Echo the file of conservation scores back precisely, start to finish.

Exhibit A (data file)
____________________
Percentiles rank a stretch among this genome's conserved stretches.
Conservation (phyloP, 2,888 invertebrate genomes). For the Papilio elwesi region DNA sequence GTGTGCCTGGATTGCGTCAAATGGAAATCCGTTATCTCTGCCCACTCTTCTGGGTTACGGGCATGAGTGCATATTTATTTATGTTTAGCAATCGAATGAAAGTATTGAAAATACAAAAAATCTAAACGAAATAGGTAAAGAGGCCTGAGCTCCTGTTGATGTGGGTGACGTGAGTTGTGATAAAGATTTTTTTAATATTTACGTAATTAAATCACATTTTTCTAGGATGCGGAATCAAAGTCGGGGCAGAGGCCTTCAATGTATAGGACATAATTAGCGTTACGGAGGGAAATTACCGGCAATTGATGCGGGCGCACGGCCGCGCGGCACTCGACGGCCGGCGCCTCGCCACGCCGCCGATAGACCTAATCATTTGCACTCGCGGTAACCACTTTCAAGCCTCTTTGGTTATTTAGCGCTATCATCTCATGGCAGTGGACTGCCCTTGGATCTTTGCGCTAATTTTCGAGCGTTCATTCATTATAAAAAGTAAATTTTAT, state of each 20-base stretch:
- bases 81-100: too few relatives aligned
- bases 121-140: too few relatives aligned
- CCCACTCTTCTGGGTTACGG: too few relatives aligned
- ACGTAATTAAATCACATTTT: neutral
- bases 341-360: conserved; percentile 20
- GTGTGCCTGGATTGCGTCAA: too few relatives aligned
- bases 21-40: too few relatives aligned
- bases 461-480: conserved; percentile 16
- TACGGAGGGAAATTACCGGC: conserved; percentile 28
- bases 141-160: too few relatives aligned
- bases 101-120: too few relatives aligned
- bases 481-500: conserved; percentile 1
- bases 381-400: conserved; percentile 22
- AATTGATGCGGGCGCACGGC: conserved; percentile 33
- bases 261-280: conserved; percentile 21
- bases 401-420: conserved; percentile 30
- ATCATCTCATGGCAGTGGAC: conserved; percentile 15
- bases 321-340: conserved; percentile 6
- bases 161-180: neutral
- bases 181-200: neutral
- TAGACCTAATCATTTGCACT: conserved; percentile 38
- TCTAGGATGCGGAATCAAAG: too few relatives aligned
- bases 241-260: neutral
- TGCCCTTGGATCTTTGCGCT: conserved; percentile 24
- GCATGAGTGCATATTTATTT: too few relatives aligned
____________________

Percentiles rank a stretch among this genome's conserved stretches.
Conservation (phyloP, 2,888 invertebrate genomes). For the Papilio elwesi region DNA sequence GTGTGCCTGGATTGCGTCAAATGGAAATCCGTTATCTCTGCCCACTCTTCTGGGTTACGGGCATGAGTGCATATTTATTTATGTTTAGCAATCGAATGAAAGTATTGAAAATACAAAAAATCTAAACGAAATAGGTAAAGAGGCCTGAGCTCCTGTTGATGTGGGTGACGTGAGTTGTGATAAAGATTTTTTTAATATTTACGTAATTAAATCACATTTTTCTAGGATGCGGAATCAAAGTCGGGGCAGAGGCCTTCAATGTATAGGACATAATTAGCGTTACGGAGGGAAATTACCGGCAATTGATGCGGGCGCACGGCCGCGCGGCACTCGACGGCCGGCGCCTCGCCACGCCGCCGATAGACCTAATCATTTGCACTCGCGGTAACCACTTTCAAGCCTCTTTGGTTATTTAGCGCTATCATCTCATGGCAGTGGACTGCCCTTGGATCTTTGCGCTAATTTTCGAGCGTTCATTCATTATAAAAAGTAAATTTTAT, state of each 20-base stretch:
- bases 81-100: too few relatives aligned
- bases 121-140: too few relatives aligned
- CCCACTCTTCTGGGTTACGG: too few relatives aligned
- ACGTAATTAAATCACATTTT: neutral
- bases 341-360: conserved; percentile 20
- GTGTGCCTGGATTGCGTCAA: too few relatives aligned
- bases 21-40: too few relatives aligned
- bases 461-480: conserved; percentile 16
- TACGGAGGGAAATTACCGGC: conserved; percentile 28
- bases 141-160: too few relatives aligned
- bases 101-120: too few relatives aligned
- bases 481-500: conserved; percentile 1
- bases 381-400: conserved; percentile 22
- AATTGATGCGGGCGCACGGC: conserved; percentile 33
- bases 261-280: conserved; percentile 21
- bases 401-420: conserved; percentile 30
- ATCATCTCATGGCAGTGGAC: conserved; percentile 15
- bases 321-340: conserved; percentile 6
- bases 161-180: neutral
- bases 181-200: neutral
- TAGACCTAATCATTTGCACT: conserved; percentile 38
- TCTAGGATGCGGAATCAAAG: too few relatives aligned
- bases 241-260: neutral
- TGCCCTTGGATCTTTGCGCT: conserved; percentile 24
- GCATGAGTGCATATTTATTT: too few relatives aligned